The media has also, in my opinion, played a role in helping make the word “feminist” be perceived by some as a dirty word. When you look at young stars who’ve spoken out against being labeled a feminist—Taylor Swift, Lana Del Rey, etc.—a lot of these times it’s a young, female reporter trying to nail a young, female celebrity with the loaded “Are you a feminist?” question. They know that it’s a minefield of a question. It’s another example of women-on-women undermining. There’s rampant male chauvinism as well, don’t get me wrong, but there’s also a lot of women-on-women undercutting, and it only seems to be getting worse. So, people have misinterpreted the word “feminist” to be a dividing word as opposed to a uniting one.
Yeah. I took that away also from reading what different people have said. A lot of people seem to think that feminism is against men, or pits women against men, which is not my perception of it and not what my Mom taught me at all. I get it, and some people say, “I wouldn’t call myself a feminist, I’d call myself a humanist,” and I think that’s a good train of thought. However, I’d again go back to our history and our current state of affairs, which is not an equal one. So, it’s worth acknowledging that one gender has been more oppressed than the other.
Joss Whedon had an interesting take on the word “feminist.” He said, “Ist in its meaning is also a problem for me. Because you can’t be born an ist. It’s not natural. You can’t be born a Baptist; you have to be baptized. You can’t be born an atheist or a communist or a horticulturalist. You have to have these things brought to you. So feminist includes the idea that believing men and women to be equal, believing all people to be people, is not a natural state. That we don’t emerge assuming that everybody in the human race is a human, that the idea of equality is just an idea that’s imposed on us. That we are indoctrinated with it, that it’s an agenda.”
I think that’s interesting. But what the word “feminist” does do is acknowledge the very long history of the women’s rights movement. I agree with what he’s saying: It should just be assumed men and women are equally important and equally capable—but it’s not, and it hasn’t been for thousands of years. So, “feminism” and being a “feminist” is an acknowledgement of that history and the culture we’ve lived in for a long time. It’s a reaction to that, but for me, that’s an important acknowledgement to make.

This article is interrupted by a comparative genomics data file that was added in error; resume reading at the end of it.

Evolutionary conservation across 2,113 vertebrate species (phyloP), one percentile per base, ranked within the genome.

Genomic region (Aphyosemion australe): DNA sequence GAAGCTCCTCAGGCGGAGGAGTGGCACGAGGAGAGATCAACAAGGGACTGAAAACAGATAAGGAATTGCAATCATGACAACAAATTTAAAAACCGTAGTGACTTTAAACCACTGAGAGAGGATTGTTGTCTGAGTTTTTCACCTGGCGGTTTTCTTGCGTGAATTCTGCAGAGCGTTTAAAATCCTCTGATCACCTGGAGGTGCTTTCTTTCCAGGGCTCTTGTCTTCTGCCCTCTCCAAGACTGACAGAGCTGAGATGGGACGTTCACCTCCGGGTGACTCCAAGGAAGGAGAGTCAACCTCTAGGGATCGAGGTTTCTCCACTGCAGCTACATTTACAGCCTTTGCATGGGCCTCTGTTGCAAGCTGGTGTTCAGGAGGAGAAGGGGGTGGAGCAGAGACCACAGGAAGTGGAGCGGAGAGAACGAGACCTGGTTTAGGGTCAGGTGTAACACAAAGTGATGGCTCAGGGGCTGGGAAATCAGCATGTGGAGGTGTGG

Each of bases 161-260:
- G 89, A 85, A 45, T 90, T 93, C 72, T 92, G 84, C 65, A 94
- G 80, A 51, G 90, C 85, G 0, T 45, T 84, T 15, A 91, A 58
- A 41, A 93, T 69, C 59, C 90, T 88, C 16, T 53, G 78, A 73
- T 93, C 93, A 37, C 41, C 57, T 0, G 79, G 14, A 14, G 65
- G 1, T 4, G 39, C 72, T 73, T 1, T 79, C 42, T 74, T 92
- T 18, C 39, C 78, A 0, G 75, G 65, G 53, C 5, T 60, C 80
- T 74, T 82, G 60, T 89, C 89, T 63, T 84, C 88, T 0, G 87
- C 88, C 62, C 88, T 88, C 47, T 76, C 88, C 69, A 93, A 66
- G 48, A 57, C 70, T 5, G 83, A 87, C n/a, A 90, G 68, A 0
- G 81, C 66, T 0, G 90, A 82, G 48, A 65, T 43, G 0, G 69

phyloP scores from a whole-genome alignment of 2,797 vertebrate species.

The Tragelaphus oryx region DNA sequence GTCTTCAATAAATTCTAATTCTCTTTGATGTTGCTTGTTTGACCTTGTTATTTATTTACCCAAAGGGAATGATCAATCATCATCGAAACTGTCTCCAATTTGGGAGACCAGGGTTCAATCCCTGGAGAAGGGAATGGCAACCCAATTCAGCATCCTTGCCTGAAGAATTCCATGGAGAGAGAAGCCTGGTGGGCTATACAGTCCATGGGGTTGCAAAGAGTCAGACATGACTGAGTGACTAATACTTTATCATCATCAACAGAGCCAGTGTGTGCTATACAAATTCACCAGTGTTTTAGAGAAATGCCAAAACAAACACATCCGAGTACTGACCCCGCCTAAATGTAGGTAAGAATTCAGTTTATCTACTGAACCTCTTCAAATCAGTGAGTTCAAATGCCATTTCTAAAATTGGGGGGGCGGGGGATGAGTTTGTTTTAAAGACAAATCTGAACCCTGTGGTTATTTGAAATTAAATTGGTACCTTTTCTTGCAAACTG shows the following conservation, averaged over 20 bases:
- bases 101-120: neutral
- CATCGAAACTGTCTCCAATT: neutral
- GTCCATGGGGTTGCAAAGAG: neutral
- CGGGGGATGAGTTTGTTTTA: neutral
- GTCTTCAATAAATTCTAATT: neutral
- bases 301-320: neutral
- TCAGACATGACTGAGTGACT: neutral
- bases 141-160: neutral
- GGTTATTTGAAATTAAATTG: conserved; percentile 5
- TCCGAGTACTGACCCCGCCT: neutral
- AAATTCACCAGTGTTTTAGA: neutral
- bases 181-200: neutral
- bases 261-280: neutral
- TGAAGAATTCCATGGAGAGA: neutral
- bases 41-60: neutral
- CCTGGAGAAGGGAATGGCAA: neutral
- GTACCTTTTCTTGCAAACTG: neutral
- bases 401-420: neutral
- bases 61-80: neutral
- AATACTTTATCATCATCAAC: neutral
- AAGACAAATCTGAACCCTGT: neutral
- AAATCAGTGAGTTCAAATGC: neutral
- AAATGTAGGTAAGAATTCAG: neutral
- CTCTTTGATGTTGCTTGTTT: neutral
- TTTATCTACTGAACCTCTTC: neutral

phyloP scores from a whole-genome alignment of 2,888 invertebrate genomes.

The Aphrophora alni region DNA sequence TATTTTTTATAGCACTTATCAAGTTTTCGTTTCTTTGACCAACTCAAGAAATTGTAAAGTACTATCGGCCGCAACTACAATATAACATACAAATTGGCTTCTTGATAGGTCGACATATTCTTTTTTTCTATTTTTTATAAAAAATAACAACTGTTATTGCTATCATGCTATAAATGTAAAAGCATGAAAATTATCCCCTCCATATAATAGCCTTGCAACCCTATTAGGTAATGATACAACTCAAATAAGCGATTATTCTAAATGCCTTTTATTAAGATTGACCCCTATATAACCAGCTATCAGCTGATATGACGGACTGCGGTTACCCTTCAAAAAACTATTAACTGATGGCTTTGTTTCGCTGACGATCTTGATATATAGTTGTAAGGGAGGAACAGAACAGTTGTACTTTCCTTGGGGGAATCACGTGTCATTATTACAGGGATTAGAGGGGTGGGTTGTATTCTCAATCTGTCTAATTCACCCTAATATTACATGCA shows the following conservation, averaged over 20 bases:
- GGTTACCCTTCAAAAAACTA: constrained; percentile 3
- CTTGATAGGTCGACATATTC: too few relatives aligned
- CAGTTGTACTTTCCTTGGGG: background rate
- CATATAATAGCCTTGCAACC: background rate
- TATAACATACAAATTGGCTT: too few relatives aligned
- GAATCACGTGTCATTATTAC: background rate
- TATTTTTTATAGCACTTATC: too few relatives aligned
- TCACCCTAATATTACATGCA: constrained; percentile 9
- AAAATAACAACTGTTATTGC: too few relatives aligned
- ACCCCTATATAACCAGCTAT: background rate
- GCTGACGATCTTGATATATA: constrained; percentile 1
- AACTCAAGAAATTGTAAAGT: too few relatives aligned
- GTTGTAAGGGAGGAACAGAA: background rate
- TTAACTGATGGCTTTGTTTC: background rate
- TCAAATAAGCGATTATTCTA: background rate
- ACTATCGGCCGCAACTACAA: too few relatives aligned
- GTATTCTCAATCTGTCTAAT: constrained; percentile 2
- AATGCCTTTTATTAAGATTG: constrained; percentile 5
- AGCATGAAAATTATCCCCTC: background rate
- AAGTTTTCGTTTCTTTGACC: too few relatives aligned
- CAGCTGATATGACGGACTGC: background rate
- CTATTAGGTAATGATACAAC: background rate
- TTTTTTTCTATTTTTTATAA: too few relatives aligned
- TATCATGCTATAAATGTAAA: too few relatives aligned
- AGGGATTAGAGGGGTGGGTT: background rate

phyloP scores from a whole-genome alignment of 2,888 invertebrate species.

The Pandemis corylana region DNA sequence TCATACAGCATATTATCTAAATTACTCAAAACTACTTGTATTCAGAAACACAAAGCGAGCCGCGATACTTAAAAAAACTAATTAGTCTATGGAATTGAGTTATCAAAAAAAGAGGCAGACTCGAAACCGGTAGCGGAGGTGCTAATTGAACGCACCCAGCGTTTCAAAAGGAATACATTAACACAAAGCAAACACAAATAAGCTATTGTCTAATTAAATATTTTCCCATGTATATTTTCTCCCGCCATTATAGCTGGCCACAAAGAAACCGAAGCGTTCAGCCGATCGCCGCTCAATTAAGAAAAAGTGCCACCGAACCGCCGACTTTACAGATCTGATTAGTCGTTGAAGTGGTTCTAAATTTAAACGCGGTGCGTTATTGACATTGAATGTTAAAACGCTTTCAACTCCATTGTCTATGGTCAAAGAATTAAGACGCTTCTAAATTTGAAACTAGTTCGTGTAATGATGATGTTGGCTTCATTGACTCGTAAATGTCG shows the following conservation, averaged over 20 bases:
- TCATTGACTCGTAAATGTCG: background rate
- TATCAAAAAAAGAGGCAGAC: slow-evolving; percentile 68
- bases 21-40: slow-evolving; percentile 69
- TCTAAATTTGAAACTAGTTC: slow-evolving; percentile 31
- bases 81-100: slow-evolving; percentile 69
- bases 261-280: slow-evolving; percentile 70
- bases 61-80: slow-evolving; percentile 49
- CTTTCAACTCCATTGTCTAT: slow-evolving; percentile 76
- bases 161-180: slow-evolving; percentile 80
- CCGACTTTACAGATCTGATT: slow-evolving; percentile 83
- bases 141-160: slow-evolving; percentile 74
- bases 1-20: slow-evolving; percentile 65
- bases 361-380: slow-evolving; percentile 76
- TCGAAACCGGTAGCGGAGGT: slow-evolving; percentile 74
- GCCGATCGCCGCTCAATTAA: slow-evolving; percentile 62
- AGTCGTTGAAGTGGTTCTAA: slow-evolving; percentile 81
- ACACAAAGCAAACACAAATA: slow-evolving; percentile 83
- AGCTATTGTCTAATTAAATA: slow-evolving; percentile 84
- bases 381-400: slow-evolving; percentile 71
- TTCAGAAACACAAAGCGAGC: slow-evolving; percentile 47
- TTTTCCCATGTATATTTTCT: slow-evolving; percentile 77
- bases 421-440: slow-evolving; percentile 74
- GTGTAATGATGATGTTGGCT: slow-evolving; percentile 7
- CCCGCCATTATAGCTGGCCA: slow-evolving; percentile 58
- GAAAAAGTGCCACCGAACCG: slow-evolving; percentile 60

Right. Women are still treated like second-class citizens in many ways. The first bill President Obama signed into law was the Lilly Ledbetter Fair Pay Act, which called for equal pay among the sexes. The fact that this was only signed into law in 2009 shows you how far we still have to go when it comes to gender inequality.
And a piece of legislation can be a great step, but that’s not going to solve all the problems. There was just another piece of legislation that tried to make more improvements when it comes to equal pay, and that bill was shot down by Republicans. I’m not really a fan of either major political party necessarily so I wouldn’t blame it on the Republicans, but that’s further evidence that things still aren’t perfect, and there’s a lot of work to be done towards gender equality.
What are you hoping to get out of this discussion?
I just think that having the conversation is one of the most productive things that can happen and that, to me, is a lot about the promise of what the Internet can be, and how it can be things that other mediums can’t. If you make a movie or a TV show, all that communication goes one way and isn’t conversational; it’s a monologue, not a dialogue. I think that has a lot to do with various prejudices and narrow-minded pockets of our culture. We see the same thing over and over again on TV, it gets reinforced, and there’s no conversation about it. The heart of hitRECord is about making media in a conversational, positive way. I hope people that are interested in this discussion, whether they agree with me or disagree with me, feel welcome to express themselves and make a video and upload it to our site, and I think we could make some really cool television out of it.
HitRecord is a forum for good, but a lot of pockets of the Internet when it comes to message boards can be pretty hateful towards women. This whole celebrity nude hacking hullabaloo, which exclusively targeted women, emanated from message boards like 4chan and Reddit. Much of the Internet still harbors very backwards views towards women.
Well, any time there’s new, powerful technology, there’s also going to be the avenue that brings out the best in people, and the avenue that brings out the worst in people. When Einstein came up with the Theory of Relativity, he didn’t intend to build bombs. It’s up to our generation to set the Internet off on a good path. I don’t expect nastiness to ever go away, and the sites that you just mentioned are not only home to nastiness. There’s a lot of cool and creative shit that goes on in a lot of message boards. I haven’t spent a lot of time looking at 4chan, but I get how there’s something really cool about the anonymity that allows you to express yourself in a very uncensored way, and I believe there is an upside to that, even though it has led to a bunch of hostility. I wouldn’t demonize any particular tool; it’s up to the people that use the tool.